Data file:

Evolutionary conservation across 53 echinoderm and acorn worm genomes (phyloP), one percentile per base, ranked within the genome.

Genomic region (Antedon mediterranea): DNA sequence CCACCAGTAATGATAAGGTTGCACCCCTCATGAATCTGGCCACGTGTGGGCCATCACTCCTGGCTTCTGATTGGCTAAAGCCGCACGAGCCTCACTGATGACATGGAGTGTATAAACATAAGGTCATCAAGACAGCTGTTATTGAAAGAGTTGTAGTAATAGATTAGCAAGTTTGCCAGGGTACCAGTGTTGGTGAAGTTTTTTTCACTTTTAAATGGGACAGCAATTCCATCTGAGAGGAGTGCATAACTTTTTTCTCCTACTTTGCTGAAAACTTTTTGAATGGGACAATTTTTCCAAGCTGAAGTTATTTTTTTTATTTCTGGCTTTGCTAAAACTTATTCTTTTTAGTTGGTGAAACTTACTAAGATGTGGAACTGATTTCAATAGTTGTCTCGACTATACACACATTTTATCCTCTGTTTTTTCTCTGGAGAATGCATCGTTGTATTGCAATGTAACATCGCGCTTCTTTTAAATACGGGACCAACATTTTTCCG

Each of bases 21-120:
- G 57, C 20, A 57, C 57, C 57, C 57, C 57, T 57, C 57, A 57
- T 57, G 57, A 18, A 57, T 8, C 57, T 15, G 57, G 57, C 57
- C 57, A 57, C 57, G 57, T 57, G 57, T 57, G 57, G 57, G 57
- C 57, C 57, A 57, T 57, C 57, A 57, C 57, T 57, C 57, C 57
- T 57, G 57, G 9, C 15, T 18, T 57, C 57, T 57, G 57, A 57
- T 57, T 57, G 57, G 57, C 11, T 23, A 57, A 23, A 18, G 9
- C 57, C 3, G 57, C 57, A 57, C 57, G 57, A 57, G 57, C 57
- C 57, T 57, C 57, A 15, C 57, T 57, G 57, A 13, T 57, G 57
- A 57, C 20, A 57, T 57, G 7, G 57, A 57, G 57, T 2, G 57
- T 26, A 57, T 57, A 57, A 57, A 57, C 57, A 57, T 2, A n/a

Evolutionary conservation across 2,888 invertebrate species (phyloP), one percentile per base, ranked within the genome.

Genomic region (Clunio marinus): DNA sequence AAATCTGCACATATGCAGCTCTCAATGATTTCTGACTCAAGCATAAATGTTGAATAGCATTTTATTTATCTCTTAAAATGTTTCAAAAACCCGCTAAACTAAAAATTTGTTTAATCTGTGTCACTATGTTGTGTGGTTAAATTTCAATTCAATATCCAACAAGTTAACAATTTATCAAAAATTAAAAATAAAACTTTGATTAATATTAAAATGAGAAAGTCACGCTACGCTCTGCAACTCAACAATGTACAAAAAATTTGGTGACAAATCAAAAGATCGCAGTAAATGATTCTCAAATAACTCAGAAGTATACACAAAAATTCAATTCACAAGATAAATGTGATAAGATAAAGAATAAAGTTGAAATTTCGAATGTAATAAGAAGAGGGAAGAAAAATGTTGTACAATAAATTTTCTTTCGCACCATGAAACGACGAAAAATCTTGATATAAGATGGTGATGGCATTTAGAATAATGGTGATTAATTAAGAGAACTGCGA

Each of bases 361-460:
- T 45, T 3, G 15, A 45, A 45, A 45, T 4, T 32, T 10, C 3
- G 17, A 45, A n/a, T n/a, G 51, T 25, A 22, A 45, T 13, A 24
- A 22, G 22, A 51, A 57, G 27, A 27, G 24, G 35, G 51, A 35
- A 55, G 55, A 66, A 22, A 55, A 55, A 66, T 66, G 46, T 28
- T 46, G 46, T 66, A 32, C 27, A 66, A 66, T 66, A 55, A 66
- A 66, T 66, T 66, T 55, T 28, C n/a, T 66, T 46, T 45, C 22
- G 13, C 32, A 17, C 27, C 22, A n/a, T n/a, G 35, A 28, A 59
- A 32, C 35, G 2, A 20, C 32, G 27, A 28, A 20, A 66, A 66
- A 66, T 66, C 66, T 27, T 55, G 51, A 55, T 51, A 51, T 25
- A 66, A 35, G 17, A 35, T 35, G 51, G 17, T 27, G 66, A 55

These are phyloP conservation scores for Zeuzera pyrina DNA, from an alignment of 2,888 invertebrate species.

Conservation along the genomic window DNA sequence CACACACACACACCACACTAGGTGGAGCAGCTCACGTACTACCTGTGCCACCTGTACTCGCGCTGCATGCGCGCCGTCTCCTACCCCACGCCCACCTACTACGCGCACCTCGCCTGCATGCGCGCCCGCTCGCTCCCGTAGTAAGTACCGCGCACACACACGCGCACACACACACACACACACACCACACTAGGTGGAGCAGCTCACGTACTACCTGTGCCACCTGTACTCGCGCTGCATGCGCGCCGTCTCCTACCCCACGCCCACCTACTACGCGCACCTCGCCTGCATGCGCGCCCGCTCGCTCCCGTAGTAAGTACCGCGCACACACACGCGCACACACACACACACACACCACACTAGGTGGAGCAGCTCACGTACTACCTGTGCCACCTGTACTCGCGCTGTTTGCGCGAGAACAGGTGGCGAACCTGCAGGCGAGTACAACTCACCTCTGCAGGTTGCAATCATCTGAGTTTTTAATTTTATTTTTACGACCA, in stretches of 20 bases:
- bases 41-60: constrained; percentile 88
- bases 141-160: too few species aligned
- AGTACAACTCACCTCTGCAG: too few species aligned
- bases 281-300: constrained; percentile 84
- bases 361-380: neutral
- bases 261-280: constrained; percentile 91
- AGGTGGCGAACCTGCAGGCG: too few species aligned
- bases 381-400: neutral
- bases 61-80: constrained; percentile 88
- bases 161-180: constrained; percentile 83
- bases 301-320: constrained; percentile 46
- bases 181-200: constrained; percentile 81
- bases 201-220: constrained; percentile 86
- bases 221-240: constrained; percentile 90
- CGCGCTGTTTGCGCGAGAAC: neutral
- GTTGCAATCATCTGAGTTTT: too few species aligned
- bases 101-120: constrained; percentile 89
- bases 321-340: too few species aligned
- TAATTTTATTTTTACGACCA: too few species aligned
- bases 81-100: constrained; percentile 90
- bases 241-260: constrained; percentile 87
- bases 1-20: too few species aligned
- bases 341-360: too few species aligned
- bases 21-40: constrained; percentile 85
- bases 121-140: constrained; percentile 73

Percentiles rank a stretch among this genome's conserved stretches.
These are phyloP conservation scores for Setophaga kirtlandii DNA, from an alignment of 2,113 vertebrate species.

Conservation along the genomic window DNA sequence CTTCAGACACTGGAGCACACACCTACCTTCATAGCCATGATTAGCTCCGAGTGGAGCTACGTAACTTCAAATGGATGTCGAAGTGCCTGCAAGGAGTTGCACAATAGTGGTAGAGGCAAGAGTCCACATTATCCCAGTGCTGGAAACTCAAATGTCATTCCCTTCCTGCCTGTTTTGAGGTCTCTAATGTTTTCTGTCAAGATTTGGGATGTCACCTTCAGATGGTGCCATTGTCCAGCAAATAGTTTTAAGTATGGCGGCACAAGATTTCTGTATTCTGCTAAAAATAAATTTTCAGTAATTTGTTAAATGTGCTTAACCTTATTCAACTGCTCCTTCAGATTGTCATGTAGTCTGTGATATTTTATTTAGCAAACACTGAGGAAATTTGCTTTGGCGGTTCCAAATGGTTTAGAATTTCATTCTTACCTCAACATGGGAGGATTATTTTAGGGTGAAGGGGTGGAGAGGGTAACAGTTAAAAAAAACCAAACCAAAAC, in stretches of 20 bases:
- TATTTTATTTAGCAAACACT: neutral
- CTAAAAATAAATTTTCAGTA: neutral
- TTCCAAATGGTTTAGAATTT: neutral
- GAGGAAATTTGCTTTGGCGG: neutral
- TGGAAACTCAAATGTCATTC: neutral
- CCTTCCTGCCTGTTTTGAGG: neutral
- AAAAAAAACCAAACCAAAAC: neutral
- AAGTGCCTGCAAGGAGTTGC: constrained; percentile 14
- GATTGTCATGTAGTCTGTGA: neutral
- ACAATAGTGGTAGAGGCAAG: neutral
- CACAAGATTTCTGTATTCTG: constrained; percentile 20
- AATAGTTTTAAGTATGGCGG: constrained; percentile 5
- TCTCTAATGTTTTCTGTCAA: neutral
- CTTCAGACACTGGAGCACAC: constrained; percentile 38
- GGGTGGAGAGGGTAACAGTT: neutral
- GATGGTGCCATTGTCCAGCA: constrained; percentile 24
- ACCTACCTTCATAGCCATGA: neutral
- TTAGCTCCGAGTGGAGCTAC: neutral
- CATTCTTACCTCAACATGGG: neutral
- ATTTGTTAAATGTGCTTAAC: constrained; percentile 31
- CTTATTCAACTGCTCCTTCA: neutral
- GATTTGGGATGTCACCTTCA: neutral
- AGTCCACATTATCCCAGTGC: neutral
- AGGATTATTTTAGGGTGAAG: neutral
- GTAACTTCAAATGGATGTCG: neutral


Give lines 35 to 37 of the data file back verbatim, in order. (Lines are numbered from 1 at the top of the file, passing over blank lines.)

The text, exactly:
- AGGTGGCGAACCTGCAGGCG: too few species aligned
- bases 381-400: neutral
- bases 61-80: constrained; percentile 88